The Surprising Reason Kroger Will No Longer Give Change In Coins

Are you one of those last holdouts who still prefers to pay in cash instead of putting everything on the card or using an app? Actually, you're not alone in this. The Federal Reserve Bank of San Francisco published findings for 2019 showing that 35 percent of all in-person payments were still made with cash, and what may be even more surprising, the group most likely to use cash wasn't nostalgic senior citizens, it was actually millennials.

While cash payments may have fallen out of favor these days due to fear of germ transmission, they are still accepted by most retailers, including grocery stores. One large grocery chain, however, has just announced that if you do choose to use cash in their stores and you're not some kind of mathematical genius capable of making sure that your total purchase amount plus tax ends in the magic digits .00, well, you may just find yourself going home short-changed. Or rather, no-changed. Yes, Kroger will no longer be giving coins out as change. Woe when you wish to purchase $1.01 worth of anything, since you may find yourself paying a nearly 100 percent markup.

Kroger just doesn't have the coins

No, this move has nothing to do with the fact that coins tend to be dirty (although Numismatic News confirms that they are very dirty indeed) and everything to do with the fact that coins are now the approximately 3 billion and sixth item that the U.S. is suffering a shortage of at present. According to a Kroger spokesperson (via News Channel 5), "We know this is an inconvenience for our customers and we appreciate their patience." This situation isn't expected to last forever, though, since they went on to explain that "the Treasury Department expects the shortage to diminish as more regions of the country reopen."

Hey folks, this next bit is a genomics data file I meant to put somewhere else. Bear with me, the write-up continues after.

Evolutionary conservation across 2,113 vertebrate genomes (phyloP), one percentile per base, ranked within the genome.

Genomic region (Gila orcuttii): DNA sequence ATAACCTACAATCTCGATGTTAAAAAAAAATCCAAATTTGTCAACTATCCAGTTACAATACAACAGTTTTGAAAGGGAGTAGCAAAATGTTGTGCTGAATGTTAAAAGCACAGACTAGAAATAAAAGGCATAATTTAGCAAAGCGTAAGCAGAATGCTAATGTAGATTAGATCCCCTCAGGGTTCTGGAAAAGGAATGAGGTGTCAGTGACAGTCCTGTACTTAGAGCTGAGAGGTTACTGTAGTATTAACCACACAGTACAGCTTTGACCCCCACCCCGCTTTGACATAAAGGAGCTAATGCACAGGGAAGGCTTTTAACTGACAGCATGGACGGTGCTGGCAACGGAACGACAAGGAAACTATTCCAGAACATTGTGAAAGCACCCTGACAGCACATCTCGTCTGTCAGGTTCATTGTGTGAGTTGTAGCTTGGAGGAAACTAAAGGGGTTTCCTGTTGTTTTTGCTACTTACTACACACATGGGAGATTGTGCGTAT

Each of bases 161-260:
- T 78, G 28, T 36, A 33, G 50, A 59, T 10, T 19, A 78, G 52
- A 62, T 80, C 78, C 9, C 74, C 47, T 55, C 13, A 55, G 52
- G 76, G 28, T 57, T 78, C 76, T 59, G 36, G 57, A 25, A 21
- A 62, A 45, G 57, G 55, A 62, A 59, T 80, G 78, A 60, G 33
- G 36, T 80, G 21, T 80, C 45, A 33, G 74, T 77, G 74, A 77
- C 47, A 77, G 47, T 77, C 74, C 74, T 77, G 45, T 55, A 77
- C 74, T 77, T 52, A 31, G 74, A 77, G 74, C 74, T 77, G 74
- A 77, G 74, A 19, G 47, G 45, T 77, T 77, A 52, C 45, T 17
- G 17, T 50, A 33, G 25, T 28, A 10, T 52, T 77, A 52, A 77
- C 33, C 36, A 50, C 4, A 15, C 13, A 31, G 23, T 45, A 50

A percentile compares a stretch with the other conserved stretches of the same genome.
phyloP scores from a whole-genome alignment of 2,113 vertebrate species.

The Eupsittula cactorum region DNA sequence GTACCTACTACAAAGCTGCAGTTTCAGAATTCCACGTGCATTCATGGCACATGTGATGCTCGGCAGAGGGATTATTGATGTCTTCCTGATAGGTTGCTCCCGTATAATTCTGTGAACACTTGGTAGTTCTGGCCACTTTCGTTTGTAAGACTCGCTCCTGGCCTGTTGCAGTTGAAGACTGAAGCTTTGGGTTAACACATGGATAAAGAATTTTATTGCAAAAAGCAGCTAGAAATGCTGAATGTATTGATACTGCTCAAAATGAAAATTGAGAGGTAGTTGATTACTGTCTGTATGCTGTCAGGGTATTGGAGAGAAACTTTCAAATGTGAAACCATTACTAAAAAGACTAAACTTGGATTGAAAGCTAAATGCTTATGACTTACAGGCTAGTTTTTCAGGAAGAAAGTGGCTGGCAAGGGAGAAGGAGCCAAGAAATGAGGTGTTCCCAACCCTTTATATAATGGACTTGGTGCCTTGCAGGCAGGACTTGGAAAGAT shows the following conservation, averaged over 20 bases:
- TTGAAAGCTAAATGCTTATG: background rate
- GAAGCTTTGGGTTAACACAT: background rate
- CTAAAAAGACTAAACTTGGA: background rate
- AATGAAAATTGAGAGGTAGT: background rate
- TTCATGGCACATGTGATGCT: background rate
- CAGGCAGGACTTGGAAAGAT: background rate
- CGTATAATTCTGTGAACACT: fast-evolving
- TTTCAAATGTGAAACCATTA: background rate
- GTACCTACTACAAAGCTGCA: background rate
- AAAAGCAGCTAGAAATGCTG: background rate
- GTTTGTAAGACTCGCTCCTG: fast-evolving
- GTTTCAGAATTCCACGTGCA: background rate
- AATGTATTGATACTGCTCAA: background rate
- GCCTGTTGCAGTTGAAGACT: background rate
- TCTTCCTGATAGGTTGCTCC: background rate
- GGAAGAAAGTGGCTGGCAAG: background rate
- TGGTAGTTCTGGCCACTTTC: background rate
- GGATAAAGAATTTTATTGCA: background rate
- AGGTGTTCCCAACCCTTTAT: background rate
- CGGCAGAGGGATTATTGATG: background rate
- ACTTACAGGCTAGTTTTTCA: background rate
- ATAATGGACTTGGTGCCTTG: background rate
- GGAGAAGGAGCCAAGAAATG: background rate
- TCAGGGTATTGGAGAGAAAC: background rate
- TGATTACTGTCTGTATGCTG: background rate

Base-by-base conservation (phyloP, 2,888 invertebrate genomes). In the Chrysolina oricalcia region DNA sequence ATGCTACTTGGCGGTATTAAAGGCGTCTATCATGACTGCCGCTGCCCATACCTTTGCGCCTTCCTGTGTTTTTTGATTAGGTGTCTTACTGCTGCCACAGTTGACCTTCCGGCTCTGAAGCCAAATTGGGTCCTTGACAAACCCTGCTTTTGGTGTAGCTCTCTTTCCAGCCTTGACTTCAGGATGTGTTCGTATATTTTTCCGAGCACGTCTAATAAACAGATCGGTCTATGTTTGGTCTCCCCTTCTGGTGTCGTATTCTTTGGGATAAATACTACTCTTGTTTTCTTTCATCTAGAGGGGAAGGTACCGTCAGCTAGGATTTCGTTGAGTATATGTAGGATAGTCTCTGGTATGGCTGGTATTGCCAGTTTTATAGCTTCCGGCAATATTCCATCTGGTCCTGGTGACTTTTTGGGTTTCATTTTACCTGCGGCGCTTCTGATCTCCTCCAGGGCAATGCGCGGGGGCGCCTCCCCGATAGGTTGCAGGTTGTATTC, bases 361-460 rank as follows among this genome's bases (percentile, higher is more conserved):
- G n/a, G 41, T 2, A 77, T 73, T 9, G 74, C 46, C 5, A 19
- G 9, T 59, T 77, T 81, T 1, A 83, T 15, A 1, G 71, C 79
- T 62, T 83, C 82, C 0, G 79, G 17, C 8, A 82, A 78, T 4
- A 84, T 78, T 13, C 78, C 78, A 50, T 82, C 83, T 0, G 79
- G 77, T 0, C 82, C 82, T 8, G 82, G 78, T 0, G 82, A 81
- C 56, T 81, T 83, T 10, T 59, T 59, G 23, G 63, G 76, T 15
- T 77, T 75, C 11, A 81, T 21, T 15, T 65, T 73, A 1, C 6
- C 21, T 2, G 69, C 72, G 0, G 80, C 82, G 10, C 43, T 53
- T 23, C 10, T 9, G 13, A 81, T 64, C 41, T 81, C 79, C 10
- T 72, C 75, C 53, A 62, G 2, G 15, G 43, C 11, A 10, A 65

So, okay, one more temporary hitch in our giddy-up, we're getting pretty used to those. But just what are your options going to be, should you be shopping at Kroger and wish to pay with cash? The chain's preferred option is that you rethink that decision and pull out a card. Option number two, should you be a loyalty card holder, involves their loading what would have been your change onto your card as a future cents-off coupon. Finally, Kroger will allow you to just donate the amount owed to their charitable Zero Hunger, Zero Waste Foundation. Should you simply need to get quarters to do a load of laundry, though... well, you're out of luck there. Maybe better pick up some Febreze and hope it won't mess up your carefully-calculated grocery bill.